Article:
Optimization of field development using particle swarm optimization and new well pattern descriptions
- The optimization of the type and location of new wells is an important issue in oil field development. Computational algorithms are often employed for this task. The problem is challenging, however, because of the many different well configurations (vertical, horizontal, deviated, multilateral, injector or producer) that must be evaluated during the optimization. The computational requirements are further increased when geological uncertainty is incorporated into the optimization procedure. In large-scale applications, involving hundreds of wells, the number of optimization variables and the size of the search space can be very large. In this work, we developed new procedures for well placement optimization using particle swarm optimization (PSO) as the underlying optimization algorithm. We first applied PSO to a variety of well placement optimization problems involving relatively few wells. Next, a new procedure for large-scale field development involving many wells was implemented. Finally, a metaoptimization procedure for determining optimal PSO parameters during the optimization was formulated and tested. The particle swarm optimization is a population-based, global, stochastic optimization algorithm. The solutions in PSO, called particles, move in the search space based on a "velocity." The position and velocity of each particle are updated iteratively according to the objective function value for the particle and the position of the particle relative to other particles in its (algorithmic) neighborhood. The PSO algorithm was used to optimize well location and type in several problems of varying complexity including optimizations of a single producer over ten realizations of the reservoir model and optimizations involving nonconventional wells. For each problem, multiple optimization runs using both PSO and the widely used (binary) genetic algorithm (GA) were performed. The optimizations showed that, on average, PSO provides results that are superior to those using GA for the problems considered. In order to treat large-scale optimizations involving significant numbers of wells, we next developed a new procedure, called well pattern optimization (WPO). WPO avoids some of the difficulties of standard approaches by considering repeated well patterns and then optimizing the parameters associated with the well pattern type and geometry. WPO consists of three components: well pattern description (WPD), well-by-well perturbation (WWP), and the core PSO algorithm. In WPD, solutions encode well pattern type (e.g., five-spot, seven-spot) and their associated pattern operators. These pattern operators define geometric transformations (e.g., stretching, rotation) applied to a base pattern element. The PSO algorithm was then used to optimize the parameters embedded within WPD. An important feature of WPD is that the number of optimization variables is independent of the well count and the number of wells is determined during the optimization. The WWP procedure optimizes local perturbations of the well locations determined from the WPD solution. This enables the optimized solution to account for local variations in reservoir properties. The overall WPO procedure was applied to several optimization problems and the results demonstrate the effectiveness of WPO in large-scale problems. In a limited comparison, WPO was shown to give better results than optimizations using a standard representation (concatenated well parameters). In the final phase of this work, we applied a metaoptimization procedure which optimizes the parameters of the PSO algorithm during the optimization runs. Metaoptimization involves the use of two optimization algorithms, where the first algorithm optimizes the PSO parameters and the second algorithm uses the parameters in well placement optimizations. We applied the metaoptimization procedure to determine optimum PSO parameters for a set of four benchmark well placement optimization problems. These benchmark problems are relatively simple and involve only one or two vertical wells. The results obtained using metaoptimization for these cases are better than those obtained using PSO with default parameters. Next, we applied the optimized parameter values to two realistic optimization problems. In these problems, the PSO with optimized parameters provided comparable results to those of the default PSO. Finally, we applied the full metaoptimization procedure to realistic cases, and the results were shown to be an improvement over those achieved using either default parameters or parameters determined from benchmark problems.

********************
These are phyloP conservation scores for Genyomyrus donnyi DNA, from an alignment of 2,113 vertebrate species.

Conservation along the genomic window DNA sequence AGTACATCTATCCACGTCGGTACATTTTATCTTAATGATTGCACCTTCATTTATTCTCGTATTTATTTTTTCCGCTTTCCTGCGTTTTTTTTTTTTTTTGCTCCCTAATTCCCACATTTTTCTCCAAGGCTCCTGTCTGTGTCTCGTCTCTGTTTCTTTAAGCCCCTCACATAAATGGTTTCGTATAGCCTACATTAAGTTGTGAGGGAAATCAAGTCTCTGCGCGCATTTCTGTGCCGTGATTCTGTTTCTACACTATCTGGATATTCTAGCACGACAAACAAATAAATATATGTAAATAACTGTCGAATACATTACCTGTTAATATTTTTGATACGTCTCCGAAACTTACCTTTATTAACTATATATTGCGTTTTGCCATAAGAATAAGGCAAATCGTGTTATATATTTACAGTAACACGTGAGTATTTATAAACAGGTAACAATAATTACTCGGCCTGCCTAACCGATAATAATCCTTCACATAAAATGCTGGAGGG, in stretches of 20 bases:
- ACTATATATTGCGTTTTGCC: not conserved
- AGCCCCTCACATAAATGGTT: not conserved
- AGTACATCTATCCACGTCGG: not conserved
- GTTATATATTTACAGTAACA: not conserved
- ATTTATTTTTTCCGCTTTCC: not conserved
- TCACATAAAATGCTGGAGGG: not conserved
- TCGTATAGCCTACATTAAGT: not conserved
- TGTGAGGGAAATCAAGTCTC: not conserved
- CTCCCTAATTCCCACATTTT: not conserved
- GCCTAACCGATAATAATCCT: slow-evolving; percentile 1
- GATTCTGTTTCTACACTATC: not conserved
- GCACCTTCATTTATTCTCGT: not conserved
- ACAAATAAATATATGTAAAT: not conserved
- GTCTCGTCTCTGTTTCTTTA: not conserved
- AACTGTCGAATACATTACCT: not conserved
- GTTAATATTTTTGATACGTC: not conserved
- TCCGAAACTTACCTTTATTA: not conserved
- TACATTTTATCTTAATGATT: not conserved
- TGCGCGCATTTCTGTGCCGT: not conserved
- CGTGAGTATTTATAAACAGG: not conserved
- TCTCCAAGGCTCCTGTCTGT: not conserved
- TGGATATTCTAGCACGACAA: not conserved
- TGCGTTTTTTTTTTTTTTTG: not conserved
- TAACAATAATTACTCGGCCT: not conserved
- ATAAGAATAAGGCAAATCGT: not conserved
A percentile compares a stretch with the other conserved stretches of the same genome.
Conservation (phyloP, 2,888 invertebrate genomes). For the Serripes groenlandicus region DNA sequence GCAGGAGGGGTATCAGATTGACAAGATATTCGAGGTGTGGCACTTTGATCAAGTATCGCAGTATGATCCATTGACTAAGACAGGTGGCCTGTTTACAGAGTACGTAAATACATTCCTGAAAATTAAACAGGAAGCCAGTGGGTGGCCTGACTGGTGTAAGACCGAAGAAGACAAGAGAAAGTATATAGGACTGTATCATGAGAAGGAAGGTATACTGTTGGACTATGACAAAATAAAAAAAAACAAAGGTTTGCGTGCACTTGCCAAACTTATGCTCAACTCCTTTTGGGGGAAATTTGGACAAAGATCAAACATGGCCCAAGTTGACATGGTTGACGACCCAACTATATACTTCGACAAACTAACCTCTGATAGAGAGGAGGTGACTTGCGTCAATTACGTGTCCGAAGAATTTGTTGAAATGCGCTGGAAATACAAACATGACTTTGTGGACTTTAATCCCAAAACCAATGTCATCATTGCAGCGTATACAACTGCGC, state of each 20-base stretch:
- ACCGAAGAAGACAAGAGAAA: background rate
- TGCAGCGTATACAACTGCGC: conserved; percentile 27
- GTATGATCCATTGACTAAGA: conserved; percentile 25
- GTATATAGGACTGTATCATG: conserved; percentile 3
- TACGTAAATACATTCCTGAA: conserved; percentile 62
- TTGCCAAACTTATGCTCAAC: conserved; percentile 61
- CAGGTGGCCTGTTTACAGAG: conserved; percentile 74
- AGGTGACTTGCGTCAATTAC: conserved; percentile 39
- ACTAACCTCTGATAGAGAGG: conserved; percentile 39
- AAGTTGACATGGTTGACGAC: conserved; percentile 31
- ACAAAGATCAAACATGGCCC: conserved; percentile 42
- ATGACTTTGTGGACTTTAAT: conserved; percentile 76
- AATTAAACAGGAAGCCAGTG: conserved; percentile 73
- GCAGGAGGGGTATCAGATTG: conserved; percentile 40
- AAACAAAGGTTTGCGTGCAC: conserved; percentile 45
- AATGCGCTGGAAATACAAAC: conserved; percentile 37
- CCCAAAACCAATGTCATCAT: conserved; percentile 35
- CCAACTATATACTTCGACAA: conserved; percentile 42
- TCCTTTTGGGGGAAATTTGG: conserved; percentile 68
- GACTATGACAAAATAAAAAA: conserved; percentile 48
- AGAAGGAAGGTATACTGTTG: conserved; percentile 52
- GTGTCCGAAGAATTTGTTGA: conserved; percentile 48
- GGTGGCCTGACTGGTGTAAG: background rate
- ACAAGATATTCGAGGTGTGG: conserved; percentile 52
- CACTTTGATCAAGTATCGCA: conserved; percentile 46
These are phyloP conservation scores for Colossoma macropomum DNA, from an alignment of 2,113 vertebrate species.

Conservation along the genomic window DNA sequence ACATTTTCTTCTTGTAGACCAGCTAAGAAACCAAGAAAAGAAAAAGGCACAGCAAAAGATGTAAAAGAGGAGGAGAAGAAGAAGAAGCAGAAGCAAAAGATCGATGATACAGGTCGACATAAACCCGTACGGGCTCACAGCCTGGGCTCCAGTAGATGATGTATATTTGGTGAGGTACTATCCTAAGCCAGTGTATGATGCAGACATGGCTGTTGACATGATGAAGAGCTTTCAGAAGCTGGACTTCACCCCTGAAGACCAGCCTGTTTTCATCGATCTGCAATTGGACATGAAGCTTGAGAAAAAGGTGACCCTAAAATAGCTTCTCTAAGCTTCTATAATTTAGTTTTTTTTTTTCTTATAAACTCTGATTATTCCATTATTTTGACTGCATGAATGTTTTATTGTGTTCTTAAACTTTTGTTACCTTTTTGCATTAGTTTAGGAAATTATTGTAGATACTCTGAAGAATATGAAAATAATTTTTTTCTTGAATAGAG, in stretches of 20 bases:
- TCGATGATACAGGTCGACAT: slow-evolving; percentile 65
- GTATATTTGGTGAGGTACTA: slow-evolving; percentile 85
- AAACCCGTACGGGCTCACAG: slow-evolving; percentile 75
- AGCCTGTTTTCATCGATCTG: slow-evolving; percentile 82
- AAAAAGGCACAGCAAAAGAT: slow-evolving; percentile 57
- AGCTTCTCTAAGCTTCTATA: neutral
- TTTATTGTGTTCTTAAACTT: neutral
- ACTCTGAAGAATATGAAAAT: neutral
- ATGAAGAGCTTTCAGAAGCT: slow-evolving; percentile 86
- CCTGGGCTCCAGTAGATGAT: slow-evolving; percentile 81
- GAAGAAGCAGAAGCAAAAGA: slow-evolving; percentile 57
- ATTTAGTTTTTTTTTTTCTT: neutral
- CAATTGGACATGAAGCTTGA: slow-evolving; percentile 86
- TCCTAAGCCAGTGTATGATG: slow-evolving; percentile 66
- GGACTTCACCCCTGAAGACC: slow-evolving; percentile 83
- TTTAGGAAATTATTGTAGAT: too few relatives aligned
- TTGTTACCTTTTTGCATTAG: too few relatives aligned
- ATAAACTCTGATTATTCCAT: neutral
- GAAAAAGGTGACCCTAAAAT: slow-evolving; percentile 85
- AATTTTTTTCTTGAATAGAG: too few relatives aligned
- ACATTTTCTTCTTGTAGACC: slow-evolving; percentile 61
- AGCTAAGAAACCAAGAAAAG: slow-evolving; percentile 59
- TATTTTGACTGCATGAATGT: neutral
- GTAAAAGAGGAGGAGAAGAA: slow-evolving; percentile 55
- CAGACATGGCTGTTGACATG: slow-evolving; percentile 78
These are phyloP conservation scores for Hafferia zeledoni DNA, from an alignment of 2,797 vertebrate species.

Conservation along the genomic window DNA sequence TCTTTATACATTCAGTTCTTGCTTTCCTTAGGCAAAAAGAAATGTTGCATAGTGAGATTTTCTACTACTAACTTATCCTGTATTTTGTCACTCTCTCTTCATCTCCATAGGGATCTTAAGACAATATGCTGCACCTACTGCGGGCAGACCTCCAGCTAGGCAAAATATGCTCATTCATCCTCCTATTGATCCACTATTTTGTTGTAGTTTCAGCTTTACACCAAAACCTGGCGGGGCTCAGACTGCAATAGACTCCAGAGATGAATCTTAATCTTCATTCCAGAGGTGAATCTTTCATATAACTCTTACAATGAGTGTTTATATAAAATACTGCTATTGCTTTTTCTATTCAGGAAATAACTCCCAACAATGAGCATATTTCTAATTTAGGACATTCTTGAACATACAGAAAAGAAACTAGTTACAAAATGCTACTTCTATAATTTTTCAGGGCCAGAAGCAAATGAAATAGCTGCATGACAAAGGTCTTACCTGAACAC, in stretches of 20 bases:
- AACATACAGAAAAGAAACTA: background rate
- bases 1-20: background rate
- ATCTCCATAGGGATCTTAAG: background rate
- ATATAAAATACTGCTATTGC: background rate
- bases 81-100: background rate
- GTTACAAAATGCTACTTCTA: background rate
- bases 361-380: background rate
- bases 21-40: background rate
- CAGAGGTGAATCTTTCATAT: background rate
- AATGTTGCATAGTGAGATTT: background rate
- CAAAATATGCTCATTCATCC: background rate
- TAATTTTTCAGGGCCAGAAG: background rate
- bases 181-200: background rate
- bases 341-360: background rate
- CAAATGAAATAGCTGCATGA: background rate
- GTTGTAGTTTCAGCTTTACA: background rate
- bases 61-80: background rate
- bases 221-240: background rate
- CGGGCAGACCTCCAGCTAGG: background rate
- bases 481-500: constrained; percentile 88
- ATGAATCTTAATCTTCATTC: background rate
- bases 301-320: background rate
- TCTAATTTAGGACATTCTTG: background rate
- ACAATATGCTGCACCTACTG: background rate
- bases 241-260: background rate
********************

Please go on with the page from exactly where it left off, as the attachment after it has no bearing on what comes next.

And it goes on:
|Type of resource
|electronic; electronic resource; remote
|1 online resource.
|Stanford University, Department of Energy Resources Engineering
|Horne, Roland N
|Mukerji, Tapan, 1965-
|Horne, Roland N
|Mukerji, Tapan, 1965-
|Statement of responsibility
|Jérôme Emeka Onwunalu.
|Submitted to the Department of Energy Resources Engineering.
|Thesis (Ph. D.)--Stanford University, 2010.
- © 2010 by Jerome Onwunalu
- This work is licensed under a Creative Commons Attribution Non Commercial 3.0 Unported license (CC BY-NC).
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